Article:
Nancy Lefevre, legal counsel for the Conseil national des évangéliques de France (CNEF) told us about one big political campaign that has involved all of the CNEF advocacy team: Clément Diedrichs, Thierry le Gall and Nancy Lefevre.


Back in 2017 President Macron promised to change the relationships between religions and the State if he won the elections.  He won but progress was slow because of other priorities.  Then, in October 2020, a terrible atrocity happened. Teacher Samuel Paty was beheaded by an Islamist extremist; the public and media wanted action. The atmosphere was now perfect for the introduction of a law which would put much tighter control on all faith communities. There was little concern that new restrictions would mean big difficulties for innocent people.


CNEF have much experience of political influencing. They have excellent relational connections with MPs and they have played an active part in government meetings; they know how to work collaboratively with others and to argue constructively and clearly; they are also great at activating their members to pray and to speak up. But working on this “Law against Separatism” was incredibly tough.  The CNEF team started by sharing their concerns privately, they moved to more public criticism, they made constructive proposals to try to meet the government half way, they took time to explain how the law would badly impact churches. All of CNEF’s efforts meant that many MPs, both on the right and left of politics could see that the law was unfair and needed to be changed.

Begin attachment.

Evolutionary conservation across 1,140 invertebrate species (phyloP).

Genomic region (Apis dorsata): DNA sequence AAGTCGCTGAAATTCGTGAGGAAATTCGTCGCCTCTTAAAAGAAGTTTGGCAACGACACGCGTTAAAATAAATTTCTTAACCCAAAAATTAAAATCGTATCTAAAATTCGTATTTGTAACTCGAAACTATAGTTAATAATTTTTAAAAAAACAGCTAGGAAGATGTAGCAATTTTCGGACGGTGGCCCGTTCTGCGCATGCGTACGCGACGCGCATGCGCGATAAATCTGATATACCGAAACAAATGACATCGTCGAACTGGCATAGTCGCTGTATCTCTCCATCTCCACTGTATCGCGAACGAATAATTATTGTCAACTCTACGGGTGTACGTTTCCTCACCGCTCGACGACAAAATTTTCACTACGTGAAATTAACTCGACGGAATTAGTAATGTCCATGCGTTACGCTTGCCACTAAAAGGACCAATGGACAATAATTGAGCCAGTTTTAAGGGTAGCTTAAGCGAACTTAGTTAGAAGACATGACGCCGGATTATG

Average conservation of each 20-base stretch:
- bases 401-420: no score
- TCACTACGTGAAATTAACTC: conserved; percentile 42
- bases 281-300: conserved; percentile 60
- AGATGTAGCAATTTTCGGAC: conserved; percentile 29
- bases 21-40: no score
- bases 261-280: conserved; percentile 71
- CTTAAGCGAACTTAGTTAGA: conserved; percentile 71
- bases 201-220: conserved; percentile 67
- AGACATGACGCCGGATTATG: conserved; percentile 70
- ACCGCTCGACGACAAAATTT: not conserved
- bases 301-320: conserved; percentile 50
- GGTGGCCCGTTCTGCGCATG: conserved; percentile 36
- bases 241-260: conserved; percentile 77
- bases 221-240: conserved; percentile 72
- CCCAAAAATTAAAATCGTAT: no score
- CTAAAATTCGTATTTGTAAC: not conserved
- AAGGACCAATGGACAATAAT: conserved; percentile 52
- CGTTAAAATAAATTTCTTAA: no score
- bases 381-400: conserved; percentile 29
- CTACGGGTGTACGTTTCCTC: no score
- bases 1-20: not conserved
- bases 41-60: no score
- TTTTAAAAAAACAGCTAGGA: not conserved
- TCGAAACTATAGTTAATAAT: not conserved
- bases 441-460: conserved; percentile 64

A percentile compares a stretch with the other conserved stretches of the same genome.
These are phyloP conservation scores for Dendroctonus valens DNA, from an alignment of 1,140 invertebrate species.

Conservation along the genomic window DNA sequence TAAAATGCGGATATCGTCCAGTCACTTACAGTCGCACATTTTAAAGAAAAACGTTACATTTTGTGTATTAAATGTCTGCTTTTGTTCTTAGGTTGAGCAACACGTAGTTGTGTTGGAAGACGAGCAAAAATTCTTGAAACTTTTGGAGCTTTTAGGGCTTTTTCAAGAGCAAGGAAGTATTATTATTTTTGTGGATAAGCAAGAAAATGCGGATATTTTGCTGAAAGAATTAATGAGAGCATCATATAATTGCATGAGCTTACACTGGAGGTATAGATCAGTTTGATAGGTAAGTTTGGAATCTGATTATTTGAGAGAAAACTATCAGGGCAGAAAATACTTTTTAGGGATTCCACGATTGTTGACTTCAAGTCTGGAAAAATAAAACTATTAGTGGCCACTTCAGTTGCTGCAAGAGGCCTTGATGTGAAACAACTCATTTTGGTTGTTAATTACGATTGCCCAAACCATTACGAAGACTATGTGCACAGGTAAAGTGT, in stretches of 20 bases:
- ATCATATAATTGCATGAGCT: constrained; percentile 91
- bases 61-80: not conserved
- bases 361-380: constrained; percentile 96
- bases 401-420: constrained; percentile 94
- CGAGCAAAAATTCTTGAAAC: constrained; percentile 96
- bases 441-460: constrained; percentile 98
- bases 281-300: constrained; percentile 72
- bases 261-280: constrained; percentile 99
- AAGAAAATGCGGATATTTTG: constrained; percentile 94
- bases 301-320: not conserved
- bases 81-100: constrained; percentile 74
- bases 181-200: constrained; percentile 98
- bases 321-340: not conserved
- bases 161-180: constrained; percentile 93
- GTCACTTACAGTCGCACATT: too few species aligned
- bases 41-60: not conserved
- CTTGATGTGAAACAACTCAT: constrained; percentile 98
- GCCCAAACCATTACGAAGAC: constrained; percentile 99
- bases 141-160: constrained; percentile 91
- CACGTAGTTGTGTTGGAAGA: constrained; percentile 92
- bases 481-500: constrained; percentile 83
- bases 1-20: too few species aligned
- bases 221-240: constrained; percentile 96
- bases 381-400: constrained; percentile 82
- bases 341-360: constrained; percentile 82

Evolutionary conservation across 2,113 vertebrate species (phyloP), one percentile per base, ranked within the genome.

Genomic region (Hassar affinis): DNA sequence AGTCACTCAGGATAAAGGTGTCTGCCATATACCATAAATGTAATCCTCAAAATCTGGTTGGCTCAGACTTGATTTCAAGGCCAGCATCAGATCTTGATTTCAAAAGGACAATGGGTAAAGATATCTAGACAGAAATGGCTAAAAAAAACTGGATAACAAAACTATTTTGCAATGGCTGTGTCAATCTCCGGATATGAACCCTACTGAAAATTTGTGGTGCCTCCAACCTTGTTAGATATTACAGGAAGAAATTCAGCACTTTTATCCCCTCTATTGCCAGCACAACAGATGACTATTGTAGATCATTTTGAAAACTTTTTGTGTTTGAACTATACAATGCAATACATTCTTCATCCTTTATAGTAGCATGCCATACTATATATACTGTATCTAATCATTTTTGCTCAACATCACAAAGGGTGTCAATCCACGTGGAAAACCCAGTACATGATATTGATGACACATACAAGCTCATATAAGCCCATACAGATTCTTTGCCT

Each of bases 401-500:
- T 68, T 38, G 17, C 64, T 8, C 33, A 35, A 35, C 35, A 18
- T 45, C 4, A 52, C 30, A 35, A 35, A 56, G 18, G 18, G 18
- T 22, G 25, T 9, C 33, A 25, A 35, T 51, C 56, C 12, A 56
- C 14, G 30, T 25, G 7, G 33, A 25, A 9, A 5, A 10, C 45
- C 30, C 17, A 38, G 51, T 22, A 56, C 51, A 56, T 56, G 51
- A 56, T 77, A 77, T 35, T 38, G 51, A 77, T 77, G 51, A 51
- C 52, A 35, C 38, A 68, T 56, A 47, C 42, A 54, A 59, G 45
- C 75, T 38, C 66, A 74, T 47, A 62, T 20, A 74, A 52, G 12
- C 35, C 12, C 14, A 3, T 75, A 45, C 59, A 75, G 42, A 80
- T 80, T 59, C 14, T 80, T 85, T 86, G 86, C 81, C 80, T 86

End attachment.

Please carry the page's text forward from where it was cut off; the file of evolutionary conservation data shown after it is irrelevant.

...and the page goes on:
But the government easily won the vote. The new law controls all faith communities in many ways. There are now burdensome administrative rules, too much reliance on the good will of the local council and the “religious service police” will be watching for any teaching that goes against the values of the Republic. How will they react to a sermon on a biblical view on family life?


The CNEF team is not giving up. They will now equip their members to understand and try to follow the law’s requirements on administrative matters. They will also provide legal advice about continuing to preach biblically. They will be ready to take the right case to France’s constitutional court. And they are working with the World Evangelical Alliance’s Geneva office to bring the law under the scrutiny of the United Nation’s Human Rights Committee.


We wanted to share this story to illustrate the truth that defeat is part of the story if Christians engage in politics. But CNEF is convinced that every prayer, conversation, text and meeting was worth it.  They did do a great job.


We asked Nancy how the team sustained themselves. She replied:

  1. Holiday! They took much needed quality times of rest to recuperate this summer.

  2. Not panicking. The law is not fair and it will cause genuine challenges for Evangelicals. However, CNEF knows that freedom in France is still huge compared to so much of the Church globally who face real persecution.

  3. Keeping focused on the Gospel and mission. In the end, all of CNEF’s work is about enabling its members to spread the Good News of Jesus Christ in word and deed. This sustains the team with hope.

Latest Posts

Receive the EEA newsletter!